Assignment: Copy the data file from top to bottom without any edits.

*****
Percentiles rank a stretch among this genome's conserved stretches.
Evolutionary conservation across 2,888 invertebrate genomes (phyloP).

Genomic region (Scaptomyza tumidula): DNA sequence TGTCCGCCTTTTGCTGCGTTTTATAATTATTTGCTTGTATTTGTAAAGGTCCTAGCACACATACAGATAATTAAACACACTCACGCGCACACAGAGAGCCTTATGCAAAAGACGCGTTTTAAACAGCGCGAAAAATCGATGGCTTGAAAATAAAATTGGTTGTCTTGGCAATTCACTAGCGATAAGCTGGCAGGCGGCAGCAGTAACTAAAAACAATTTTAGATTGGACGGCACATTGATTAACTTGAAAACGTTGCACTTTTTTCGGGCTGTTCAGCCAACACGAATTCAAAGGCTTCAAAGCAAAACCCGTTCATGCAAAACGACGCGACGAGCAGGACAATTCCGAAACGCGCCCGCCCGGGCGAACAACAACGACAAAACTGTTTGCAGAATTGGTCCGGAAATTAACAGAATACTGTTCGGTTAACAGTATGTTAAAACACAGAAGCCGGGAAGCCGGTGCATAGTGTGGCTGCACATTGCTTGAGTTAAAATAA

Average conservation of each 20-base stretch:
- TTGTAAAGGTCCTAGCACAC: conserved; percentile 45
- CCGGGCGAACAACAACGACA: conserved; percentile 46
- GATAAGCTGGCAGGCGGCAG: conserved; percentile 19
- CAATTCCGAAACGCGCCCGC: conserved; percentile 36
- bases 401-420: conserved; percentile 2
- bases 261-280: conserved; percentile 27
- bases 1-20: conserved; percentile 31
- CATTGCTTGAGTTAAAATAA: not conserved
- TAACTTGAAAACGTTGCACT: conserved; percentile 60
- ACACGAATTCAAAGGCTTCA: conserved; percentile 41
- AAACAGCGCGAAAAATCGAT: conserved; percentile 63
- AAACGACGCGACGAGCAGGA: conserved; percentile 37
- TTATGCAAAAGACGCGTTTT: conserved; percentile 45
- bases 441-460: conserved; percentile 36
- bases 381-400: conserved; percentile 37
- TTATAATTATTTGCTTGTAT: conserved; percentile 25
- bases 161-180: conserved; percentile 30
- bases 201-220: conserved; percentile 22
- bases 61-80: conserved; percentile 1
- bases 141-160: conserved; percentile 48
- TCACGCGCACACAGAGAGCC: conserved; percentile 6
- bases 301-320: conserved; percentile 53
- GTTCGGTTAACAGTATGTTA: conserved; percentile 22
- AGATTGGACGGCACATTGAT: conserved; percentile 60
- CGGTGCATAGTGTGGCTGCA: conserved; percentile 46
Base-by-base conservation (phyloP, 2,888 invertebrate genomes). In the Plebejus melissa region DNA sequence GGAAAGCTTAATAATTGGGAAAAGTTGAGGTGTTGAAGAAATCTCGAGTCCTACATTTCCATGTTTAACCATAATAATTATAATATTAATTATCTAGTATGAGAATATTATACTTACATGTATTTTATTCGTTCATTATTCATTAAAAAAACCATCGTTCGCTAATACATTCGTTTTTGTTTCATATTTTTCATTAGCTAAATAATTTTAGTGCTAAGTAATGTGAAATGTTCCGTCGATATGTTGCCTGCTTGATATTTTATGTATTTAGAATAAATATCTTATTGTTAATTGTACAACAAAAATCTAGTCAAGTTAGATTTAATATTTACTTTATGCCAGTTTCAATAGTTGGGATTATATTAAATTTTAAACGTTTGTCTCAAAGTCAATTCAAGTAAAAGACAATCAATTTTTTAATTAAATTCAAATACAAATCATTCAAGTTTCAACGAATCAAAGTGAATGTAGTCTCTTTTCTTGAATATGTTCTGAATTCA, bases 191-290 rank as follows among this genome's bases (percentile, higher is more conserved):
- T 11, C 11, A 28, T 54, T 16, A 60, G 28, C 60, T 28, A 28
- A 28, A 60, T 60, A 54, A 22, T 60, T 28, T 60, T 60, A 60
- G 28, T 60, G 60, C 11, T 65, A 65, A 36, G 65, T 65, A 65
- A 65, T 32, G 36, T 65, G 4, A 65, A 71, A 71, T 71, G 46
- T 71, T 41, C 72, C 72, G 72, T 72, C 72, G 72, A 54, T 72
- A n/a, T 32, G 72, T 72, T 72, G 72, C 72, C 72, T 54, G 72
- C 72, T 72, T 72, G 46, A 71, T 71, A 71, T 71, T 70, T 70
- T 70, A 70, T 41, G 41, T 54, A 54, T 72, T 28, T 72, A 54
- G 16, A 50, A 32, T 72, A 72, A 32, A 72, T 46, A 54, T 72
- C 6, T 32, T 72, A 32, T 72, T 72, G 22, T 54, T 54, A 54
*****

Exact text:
Percentiles rank a stretch among this genome's conserved stretches.
Evolutionary conservation across 2,888 invertebrate genomes (phyloP).

Genomic region (Scaptomyza tumidula): DNA sequence TGTCCGCCTTTTGCTGCGTTTTATAATTATTTGCTTGTATTTGTAAAGGTCCTAGCACACATACAGATAATTAAACACACTCACGCGCACACAGAGAGCCTTATGCAAAAGACGCGTTTTAAACAGCGCGAAAAATCGATGGCTTGAAAATAAAATTGGTTGTCTTGGCAATTCACTAGCGATAAGCTGGCAGGCGGCAGCAGTAACTAAAAACAATTTTAGATTGGACGGCACATTGATTAACTTGAAAACGTTGCACTTTTTTCGGGCTGTTCAGCCAACACGAATTCAAAGGCTTCAAAGCAAAACCCGTTCATGCAAAACGACGCGACGAGCAGGACAATTCCGAAACGCGCCCGCCCGGGCGAACAACAACGACAAAACTGTTTGCAGAATTGGTCCGGAAATTAACAGAATACTGTTCGGTTAACAGTATGTTAAAACACAGAAGCCGGGAAGCCGGTGCATAGTGTGGCTGCACATTGCTTGAGTTAAAATAA

Average conservation of each 20-base stretch:
- TTGTAAAGGTCCTAGCACAC: conserved; percentile 45
- CCGGGCGAACAACAACGACA: conserved; percentile 46
- GATAAGCTGGCAGGCGGCAG: conserved; percentile 19
- CAATTCCGAAACGCGCCCGC: conserved; percentile 36
- bases 401-420: conserved; percentile 2
- bases 261-280: conserved; percentile 27
- bases 1-20: conserved; percentile 31
- CATTGCTTGAGTTAAAATAA: not conserved
- TAACTTGAAAACGTTGCACT: conserved; percentile 60
- ACACGAATTCAAAGGCTTCA: conserved; percentile 41
- AAACAGCGCGAAAAATCGAT: conserved; percentile 63
- AAACGACGCGACGAGCAGGA: conserved; percentile 37
- TTATGCAAAAGACGCGTTTT: conserved; percentile 45
- bases 441-460: conserved; percentile 36
- bases 381-400: conserved; percentile 37
- TTATAATTATTTGCTTGTAT: conserved; percentile 25
- bases 161-180: conserved; percentile 30
- bases 201-220: conserved; percentile 22
- bases 61-80: conserved; percentile 1
- bases 141-160: conserved; percentile 48
- TCACGCGCACACAGAGAGCC: conserved; percentile 6
- bases 301-320: conserved; percentile 53
- GTTCGGTTAACAGTATGTTA: conserved; percentile 22
- AGATTGGACGGCACATTGAT: conserved; percentile 60
- CGGTGCATAGTGTGGCTGCA: conserved; percentile 46
Base-by-base conservation (phyloP, 2,888 invertebrate genomes). In the Plebejus melissa region DNA sequence GGAAAGCTTAATAATTGGGAAAAGTTGAGGTGTTGAAGAAATCTCGAGTCCTACATTTCCATGTTTAACCATAATAATTATAATATTAATTATCTAGTATGAGAATATTATACTTACATGTATTTTATTCGTTCATTATTCATTAAAAAAACCATCGTTCGCTAATACATTCGTTTTTGTTTCATATTTTTCATTAGCTAAATAATTTTAGTGCTAAGTAATGTGAAATGTTCCGTCGATATGTTGCCTGCTTGATATTTTATGTATTTAGAATAAATATCTTATTGTTAATTGTACAACAAAAATCTAGTCAAGTTAGATTTAATATTTACTTTATGCCAGTTTCAATAGTTGGGATTATATTAAATTTTAAACGTTTGTCTCAAAGTCAATTCAAGTAAAAGACAATCAATTTTTTAATTAAATTCAAATACAAATCATTCAAGTTTCAACGAATCAAAGTGAATGTAGTCTCTTTTCTTGAATATGTTCTGAATTCA, bases 191-290 rank as follows among this genome's bases (percentile, higher is more conserved):
- T 11, C 11, A 28, T 54, T 16, A 60, G 28, C 60, T 28, A 28
- A 28, A 60, T 60, A 54, A 22, T 60, T 28, T 60, T 60, A 60
- G 28, T 60, G 60, C 11, T 65, A 65, A 36, G 65, T 65, A 65
- A 65, T 32, G 36, T 65, G 4, A 65, A 71, A 71, T 71, G 46
- T 71, T 41, C 72, C 72, G 72, T 72, C 72, G 72, A 54, T 72
- A n/a, T 32, G 72, T 72, T 72, G 72, C 72, C 72, T 54, G 72
- C 72, T 72, T 72, G 46, A 71, T 71, A 71, T 71, T 70, T 70
- T 70, A 70, T 41, G 41, T 54, A 54, T 72, T 28, T 72, A 54
- G 16, A 50, A 32, T 72, A 72, A 32, A 72, T 46, A 54, T 72
- C 6, T 32, T 72, A 32, T 72, T 72, G 22, T 54, T 54, A 54